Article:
Performance of Growth Factor
Bone morphogenetic protein-2 and PDGF are the barrier membranes of osteogenic growth factors, and they have studied the loading and release kinetics of growth factors more through soaking in GF solution and culturing the membrane followed by freeze-drying, or mixing with polymer before evaporation to incorporate GF into the membrane (Zumstein et al., 2011). Membrane materials and other reagents are important factors that affect the adsorption capacity of the membrane, as well as the concentration of heparin, crosslinking agent and GF. Notably, there were two stages of release of GF from the membrane: the first stage consisted of a sudden release (approximately 1 day) and the second stage consisted of a slow release. In addition, the ability to exert biological activity at GFs concentrations controlled by release in the membrane has also been demonstrated by many studies. For example, white blood cell and platelet-rich fibrin (L-PRF) contains growth factors. L-PRF clots were slowly released with increasing GF1, PDGF-AB over the first 8 h, and within the first 7 days increased complete release of growth factors GF1, VEGF, and MPO and then decreased to near zero at Day 28.
Studies have shown that there are several methods for delivering higher doses of GF to injured tissues, but most rely on platelet release of GF. The alpha particles of platelets contain GF [insulin-like GF-1, vascular endothelial GF, and transformed GF-β (1)],etc. Platelet-rich plasma is usually analyzed for peripheral blood using different types of centrifugation, and different separation methods result in different distributions of platelet and leukocyte counts (Pochini et al., 2016). A standard L-PRF centrifugation protocol at 400 ×g has been shown to have the highest concentrations of platelets and leukocytes (Zumstein et al., 2012).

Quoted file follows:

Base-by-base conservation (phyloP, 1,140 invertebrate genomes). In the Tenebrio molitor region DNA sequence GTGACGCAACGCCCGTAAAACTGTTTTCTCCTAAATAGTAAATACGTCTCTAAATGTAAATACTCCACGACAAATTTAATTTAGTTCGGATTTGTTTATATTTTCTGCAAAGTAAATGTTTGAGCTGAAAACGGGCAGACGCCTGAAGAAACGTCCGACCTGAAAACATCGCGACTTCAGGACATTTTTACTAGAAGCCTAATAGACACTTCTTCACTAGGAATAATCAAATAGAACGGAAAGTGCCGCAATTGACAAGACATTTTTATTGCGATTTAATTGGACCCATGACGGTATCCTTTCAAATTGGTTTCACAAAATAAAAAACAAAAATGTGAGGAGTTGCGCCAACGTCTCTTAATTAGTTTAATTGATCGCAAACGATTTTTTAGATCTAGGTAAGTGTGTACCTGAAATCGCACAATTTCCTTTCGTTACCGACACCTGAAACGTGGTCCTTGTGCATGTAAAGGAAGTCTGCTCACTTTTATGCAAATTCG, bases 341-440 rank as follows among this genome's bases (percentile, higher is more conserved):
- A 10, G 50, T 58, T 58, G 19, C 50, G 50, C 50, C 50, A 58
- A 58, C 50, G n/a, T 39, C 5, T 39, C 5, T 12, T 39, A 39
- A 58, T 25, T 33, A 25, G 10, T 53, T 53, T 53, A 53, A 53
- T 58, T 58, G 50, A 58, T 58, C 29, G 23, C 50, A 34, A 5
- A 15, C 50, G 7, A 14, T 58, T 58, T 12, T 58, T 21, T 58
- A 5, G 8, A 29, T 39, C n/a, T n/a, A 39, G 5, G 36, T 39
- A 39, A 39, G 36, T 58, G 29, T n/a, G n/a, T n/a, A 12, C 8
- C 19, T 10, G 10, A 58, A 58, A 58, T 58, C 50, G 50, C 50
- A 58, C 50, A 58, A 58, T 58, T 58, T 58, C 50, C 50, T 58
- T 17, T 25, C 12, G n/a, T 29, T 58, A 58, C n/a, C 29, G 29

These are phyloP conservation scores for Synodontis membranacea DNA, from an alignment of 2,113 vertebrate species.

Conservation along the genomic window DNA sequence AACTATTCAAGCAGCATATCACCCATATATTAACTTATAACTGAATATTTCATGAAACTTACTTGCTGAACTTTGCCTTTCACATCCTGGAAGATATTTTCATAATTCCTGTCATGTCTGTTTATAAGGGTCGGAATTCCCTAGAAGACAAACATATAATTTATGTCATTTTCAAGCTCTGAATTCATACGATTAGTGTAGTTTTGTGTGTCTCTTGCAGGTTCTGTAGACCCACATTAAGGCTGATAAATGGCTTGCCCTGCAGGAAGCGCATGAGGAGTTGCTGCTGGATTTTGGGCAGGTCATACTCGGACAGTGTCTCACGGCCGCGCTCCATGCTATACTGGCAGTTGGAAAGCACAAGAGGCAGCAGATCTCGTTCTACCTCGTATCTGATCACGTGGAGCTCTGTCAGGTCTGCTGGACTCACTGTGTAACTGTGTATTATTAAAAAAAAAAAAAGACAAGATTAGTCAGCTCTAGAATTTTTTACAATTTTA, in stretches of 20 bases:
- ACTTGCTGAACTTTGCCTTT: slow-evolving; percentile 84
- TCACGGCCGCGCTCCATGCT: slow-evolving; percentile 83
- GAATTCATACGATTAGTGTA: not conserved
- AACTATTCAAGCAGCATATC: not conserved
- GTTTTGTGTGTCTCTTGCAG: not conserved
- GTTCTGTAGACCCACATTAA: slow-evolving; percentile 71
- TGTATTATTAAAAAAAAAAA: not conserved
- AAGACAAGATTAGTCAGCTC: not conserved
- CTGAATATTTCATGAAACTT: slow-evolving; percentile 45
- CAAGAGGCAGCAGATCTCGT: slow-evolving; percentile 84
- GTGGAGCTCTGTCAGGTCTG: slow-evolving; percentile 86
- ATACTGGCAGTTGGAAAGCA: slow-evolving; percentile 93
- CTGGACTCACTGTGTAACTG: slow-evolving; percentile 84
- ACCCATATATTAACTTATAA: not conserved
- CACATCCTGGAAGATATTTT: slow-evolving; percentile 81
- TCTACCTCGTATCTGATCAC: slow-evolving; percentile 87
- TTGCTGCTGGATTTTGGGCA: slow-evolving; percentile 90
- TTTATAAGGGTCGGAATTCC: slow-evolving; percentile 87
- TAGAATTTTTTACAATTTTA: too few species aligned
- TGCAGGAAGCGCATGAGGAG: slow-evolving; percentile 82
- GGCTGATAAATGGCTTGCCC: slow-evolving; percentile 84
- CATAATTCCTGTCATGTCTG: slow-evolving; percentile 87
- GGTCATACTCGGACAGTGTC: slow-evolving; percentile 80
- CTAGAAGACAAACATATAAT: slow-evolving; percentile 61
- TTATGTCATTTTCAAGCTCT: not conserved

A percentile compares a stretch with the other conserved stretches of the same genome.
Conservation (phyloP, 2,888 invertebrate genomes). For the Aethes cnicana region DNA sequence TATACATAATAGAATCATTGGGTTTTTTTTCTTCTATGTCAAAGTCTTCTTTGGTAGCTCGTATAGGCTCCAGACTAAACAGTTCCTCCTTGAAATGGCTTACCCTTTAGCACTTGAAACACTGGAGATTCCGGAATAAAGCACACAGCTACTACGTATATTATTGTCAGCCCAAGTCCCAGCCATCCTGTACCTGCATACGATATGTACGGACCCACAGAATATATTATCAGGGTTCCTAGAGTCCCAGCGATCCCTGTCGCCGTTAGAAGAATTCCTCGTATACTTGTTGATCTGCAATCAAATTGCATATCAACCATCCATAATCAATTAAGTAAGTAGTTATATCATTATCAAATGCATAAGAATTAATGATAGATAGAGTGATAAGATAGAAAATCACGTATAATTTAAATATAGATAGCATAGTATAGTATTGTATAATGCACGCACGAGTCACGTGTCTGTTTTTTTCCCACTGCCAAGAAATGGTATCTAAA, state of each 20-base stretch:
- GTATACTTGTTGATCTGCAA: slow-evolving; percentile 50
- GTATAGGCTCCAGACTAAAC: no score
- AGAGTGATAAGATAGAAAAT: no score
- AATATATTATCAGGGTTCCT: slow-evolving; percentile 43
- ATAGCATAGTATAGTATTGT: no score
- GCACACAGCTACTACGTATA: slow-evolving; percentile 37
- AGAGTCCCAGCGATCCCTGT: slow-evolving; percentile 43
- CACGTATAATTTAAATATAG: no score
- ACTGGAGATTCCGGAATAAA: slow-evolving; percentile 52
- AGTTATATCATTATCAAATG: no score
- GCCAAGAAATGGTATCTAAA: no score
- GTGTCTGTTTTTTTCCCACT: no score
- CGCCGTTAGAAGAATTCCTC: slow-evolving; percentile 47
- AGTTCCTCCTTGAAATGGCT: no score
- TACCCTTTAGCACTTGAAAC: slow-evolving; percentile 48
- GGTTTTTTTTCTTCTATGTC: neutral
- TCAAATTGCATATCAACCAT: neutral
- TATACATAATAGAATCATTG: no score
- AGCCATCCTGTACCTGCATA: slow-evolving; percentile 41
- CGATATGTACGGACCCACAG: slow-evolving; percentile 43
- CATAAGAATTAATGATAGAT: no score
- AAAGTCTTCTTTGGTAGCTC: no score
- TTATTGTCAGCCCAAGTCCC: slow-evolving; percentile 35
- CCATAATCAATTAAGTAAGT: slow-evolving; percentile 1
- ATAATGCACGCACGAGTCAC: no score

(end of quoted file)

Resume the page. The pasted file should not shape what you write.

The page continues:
Plasma (PRGF) therapy, direct injection and hydrogel incorporation can be realized at the injury site as can be seen in Figure 1. 1) Plasma treatment refers to the reinfusion of plasma in the body. After removing red and white blood cell, platelets, and liquid components from that blood, the remaining material contain large amounts of growth factors, coagulation factors, albumin, globulin, and various antibodies. 2) Direct injection, which can be used as a liquid injection preparation for damaging tendons or joints (Singh et al., 2020). Pure platelet-rich fibrin (P-PRF) and leukocyte and platelet-rich fibrin (L-PRF) are leukocyte-free and leukocyte-containing solid fibrin-based products, respectively, that can be used as bioactive healing biomaterials (Creaney et al., 2011). 3) Hydrogel therapy. Treatment of motor injury requires consistent skeletal muscle regeneration, complete healing as far as possible, and reduction of tissue fibrosis (Hwang et al., 2013). It has been studied that stem cells and basic fibroblast growth factor (BFGF) are incorporated into hydrogels to observe muscle cell regeneration in animal models of muscle tearing (Caballé-Serrano et al., 2019). The results showed that the rapid twitch muscle contraction at the injury site was markedly improved, and fibrosis was markedly reduced. Combined treatment with GF hydrogel results in restoration of function, revascularization and innervation with minimal fibrosis of the torn muscle. Thus, some of the GF hydrogel preparations could be used as a hopeful treatment for muscle cells’ regeneration, and this part of the study needs to be further developed.